One of the earliest and rarest political buttons, from the most lopsided, landslide victory of Franklin Roosevelt over Alf Landon in 1936. Landon was from Kansas, thus the unique felt sunflower backing. By winning 523 electoral vote, Roosevelt received 98.49% of the electoral vote, the highest percentage since 1820. (Wikepedia). The above botton was enlarged 8x for clarity.
But, not everyone liked Roosevelt as we see below…
HISTORICAL POLITICAL BUTTONS – ANTI
FDR was one of the most popular, successful US Presidents, but he wasn’t without his detractors, witnessed by these buttons circa 1940s
‘I LIKE IKE,’ ‘Nixon’s The One,’ Kennedy-Johnson, Scranton for President, Viva Kennedy (Robert Kennedy for President), Ike and Dick, Draft Lodge, etc…
Slogans were more popular in the 50s and early 60s.. ‘I Like Ike was the biggie… I can even remember as a young boy seeing the slogan on buttons and stickers everywhere. . ‘I’m the Guy Who Put the Oaks in Oakland’ not sure about – Can anyone shed any light on that, probably a guy running for mayor trying to take credit for the popular minor league baseball team…
The smaller buttons were free back then and I started collecting during the Goldwater-Johnson campaign and picked up a lot of earlier ones and later ones along the way. It was when I was working at Dad’s ‘Coit Ramsey’ hotel in Oakland that I met a very nice man, Mr. Westergreen. who I believe gave me the ‘Landon Knox’ button along with an original photo of Amelia Earhardt’s last haircut at the Hollywood Barber Shop in Oakland , among other things…
Rarest of political buttons, the Landon Knox sunflower state button from the 1936 Presidential election
You would think with the modern times and advancement there would be more creativity today in all realms including political advertising. However, we find back in the day election bumper stickers, buttons were not only more widely seen but much more creative than today. It’s rare to even see a simple ‘Obama-Biden’ bumper sticker or ‘Romney-Ryan’ buttono these days but FIFTY YEARS ago they were EVERYWHERE – and it was an ART FORM. Of course, the cars on which people put the bumper stickers were much more CREATIVE, too, back in the futuristic, post-war era.
If it were based on creativity alone, back in ’64 we think Goldwater would have won the presidential election. There were clever lines like ‘ Light Bulb Johnson, Turn Him Out in ’64’ . There was even a button that depicted an atomic bomb with the caption ‘That is the ugliest thing I have ever seen’ which was referring to a painting of Johnson that he had disliked and made the well-documented statement.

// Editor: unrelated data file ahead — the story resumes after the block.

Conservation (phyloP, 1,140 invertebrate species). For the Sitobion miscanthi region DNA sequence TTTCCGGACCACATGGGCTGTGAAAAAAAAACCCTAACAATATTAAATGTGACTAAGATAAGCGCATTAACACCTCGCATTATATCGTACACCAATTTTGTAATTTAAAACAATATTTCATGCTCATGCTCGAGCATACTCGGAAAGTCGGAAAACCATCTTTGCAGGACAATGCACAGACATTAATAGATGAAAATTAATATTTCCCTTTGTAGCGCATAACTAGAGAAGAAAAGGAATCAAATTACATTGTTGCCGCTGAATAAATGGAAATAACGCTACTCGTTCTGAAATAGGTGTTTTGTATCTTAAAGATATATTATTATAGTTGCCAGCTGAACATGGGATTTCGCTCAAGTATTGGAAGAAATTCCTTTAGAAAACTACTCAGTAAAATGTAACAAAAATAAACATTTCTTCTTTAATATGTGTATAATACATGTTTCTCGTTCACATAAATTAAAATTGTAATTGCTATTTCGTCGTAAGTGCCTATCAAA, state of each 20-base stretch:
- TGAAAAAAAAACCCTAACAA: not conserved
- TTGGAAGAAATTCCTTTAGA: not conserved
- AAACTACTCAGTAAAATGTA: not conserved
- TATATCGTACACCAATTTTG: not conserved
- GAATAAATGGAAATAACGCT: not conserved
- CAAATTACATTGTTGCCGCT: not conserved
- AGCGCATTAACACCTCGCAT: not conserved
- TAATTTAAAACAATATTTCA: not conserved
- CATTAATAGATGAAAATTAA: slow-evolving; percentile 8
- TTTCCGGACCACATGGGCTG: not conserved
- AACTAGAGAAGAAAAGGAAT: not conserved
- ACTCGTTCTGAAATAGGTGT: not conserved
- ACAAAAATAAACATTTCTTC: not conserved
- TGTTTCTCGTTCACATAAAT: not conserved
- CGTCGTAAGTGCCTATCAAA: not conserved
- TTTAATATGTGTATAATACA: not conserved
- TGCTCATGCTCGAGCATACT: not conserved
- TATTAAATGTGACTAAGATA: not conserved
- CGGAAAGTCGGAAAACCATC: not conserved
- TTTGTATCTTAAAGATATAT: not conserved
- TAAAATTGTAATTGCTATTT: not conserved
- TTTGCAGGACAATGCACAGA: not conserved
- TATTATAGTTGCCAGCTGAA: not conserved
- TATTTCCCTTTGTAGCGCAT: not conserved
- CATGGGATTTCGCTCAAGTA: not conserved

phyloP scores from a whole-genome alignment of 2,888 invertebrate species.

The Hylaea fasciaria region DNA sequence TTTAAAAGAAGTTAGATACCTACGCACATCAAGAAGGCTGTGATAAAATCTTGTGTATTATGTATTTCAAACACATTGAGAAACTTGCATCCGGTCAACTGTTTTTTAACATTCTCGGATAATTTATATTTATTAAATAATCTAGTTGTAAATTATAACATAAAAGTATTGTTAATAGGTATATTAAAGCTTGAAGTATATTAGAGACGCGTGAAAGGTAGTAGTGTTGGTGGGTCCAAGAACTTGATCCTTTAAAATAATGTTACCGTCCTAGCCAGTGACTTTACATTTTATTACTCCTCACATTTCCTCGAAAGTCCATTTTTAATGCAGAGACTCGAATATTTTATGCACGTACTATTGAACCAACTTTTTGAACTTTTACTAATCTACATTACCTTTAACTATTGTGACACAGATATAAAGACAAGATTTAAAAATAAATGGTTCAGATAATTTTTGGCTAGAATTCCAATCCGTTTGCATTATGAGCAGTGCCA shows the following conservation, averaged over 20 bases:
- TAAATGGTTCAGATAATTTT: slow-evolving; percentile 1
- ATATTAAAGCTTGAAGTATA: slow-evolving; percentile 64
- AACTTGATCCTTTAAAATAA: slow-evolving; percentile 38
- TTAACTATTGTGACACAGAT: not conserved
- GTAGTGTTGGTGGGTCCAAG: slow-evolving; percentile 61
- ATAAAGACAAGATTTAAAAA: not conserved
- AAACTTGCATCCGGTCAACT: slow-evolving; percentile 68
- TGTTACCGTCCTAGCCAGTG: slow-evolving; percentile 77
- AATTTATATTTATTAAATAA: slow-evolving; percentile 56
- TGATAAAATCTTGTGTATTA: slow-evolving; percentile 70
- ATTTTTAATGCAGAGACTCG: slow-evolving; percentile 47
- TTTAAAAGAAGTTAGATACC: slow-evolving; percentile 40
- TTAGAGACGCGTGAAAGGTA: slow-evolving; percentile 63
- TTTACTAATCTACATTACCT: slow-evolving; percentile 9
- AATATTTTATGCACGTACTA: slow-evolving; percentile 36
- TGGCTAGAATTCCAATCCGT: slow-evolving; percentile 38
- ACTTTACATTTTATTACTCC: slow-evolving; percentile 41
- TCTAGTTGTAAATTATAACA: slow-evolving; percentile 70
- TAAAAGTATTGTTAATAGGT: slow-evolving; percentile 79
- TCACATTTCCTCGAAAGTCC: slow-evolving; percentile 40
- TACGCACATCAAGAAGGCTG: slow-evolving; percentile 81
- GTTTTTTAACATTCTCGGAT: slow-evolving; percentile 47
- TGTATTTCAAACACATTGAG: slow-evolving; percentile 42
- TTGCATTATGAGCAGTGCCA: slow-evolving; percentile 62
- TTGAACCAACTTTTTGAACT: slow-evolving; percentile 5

Click on the images a couple times to enlarge and note the detail...
GOLDWATER – MILLER ’64 BUMPER
The Goldwater strategists made Goldwater’s famous horn-rimmed glasses a sort of trademark, much like the rock and roller, Buddy Holly did in the ’50s. ‘AuH2O’ , the chemcial name for Gold+Water is another device they used. They even had individual bumper stickers for the various nationalities they were targeting, as below… American Indians, Chinese-americans and Mexican-Americans. Alas, perhaps politcal advertising only works so far as Goldwater was trounced by Johnson in perhaps the most one-sided persidential election in history
Goldwater – Miller even had specific bumper stickers for the various targeted nationalites
GOLDWATER ’64 SPECIALTY ADVERTISING
Goldwater even came out with a giveaway, paper phonograph record, his famous ‘A choice Not An Echo’ speech, as below (in black).
JOHNSON – HUMPHREY BUMPER
STICKERS, BUTTONS, SPECIALTY
We will say that Johnson-Humphrey did a pretty good job with the buttons. Here we have ( though you can’t tell) two flash buttons, one for LBJ and one for HHH where two different images appear when the pins move slightly. This ‘early hologram’ effect seemed pretty neat at the time. Today’s politicians could do a lot more but we don’t see it – and they are charging $5 a small button for Obama. Lady Bird was pretty popular back then so we even have a button for the ‘first lady.’